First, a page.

Thursday, September 13, 2018

Snakes: Suppose to be deadly not look beautiful

eeeeeek!!! A snake!

Before you scream and walk (run) away, could you give us just a couple of minutes? Here at Wildwood Wildlife Park we are interested in what snakes do and, yes … we like them. We really do!

One of the reasons why these beautiful creatures are so misunderstood is due in part to the fact that in the wild snakes are difficult to observe without disturbing them. (Snakes on a Plane may be the other reason.)

Despite the difficulty, scientists spend a lot of time in the field when snakes are active to observe what they do and how they act and interact with each other. Thanks to the benefits of modern electronics to enhance traditional methods that allow experts to observe snakes without human presence, scientists have made a number of surprisingly discoveries.

What we have learned from these scientific studies is the previous line of thinking of snake behavior, specifically sharing a den as a place to seek shelter from the cold due to a lack of suitable places for snakes to seek refuge is not the full story. In relatively mild climates such as Arizona, scientists have discovered that rattlesnakes willingly share dens. The conclusion from remotely monitoring these dens is that Arizona black rattlesnakes are social creatures. More than just a shelter from the cold, dens may serve as a type of social hub for snake communities where these reptiles learn from each other; such as good places to bask, hunt or even give birth. Who knew that snakes had friends?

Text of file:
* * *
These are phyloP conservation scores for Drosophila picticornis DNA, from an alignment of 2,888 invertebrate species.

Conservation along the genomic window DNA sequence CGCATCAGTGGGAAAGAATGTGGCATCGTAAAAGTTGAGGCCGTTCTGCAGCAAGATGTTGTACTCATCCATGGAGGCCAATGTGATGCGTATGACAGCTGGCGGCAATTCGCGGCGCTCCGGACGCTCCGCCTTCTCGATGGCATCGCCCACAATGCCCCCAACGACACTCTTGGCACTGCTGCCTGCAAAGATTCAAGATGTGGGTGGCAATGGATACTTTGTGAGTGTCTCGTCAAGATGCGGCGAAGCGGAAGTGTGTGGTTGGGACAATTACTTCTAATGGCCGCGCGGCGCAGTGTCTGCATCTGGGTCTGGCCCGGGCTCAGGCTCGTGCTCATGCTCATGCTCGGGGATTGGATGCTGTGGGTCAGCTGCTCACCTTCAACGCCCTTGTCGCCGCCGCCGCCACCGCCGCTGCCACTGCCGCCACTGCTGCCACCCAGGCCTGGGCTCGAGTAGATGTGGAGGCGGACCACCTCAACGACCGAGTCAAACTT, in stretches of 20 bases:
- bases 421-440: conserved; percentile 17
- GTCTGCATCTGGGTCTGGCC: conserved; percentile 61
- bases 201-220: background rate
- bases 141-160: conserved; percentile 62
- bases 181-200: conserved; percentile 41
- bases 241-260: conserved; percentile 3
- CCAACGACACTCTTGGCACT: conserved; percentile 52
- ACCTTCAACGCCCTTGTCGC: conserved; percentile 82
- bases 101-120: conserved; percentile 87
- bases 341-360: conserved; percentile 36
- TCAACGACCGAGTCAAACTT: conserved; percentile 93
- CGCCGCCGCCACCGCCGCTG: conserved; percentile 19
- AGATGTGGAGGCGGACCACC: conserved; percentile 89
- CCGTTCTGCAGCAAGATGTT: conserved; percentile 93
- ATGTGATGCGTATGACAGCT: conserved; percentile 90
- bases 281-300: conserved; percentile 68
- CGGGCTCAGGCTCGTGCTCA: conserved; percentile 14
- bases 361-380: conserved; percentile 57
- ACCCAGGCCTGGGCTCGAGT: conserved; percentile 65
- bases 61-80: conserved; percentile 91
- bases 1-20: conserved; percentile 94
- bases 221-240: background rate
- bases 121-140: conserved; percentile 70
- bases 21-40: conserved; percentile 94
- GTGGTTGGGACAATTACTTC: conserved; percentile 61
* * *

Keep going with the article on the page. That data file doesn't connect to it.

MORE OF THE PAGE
Remote videography monitoring of rattlesnake nest sites has given scientists new insights into the lives of rattlesnake families. What have they learned? Snakes take care of their young, defend them from threats and “snake-sit” the neighbors young.

So what have you learned? Take a closer look at the photo above. How many snakes do you see? Look at how they are interacting with each other. Do you see how these reptiles appear comfortable - even friendly with each other.

The next time a snake crosses your path - take a moment to appreciate the beauty of nature. Instead of running in fear that a snake is out to get you, you now know that snake may be on its way back to take care of the little ones in the nursery.

Friday, August 3, 2018

Fun Flamingo Facts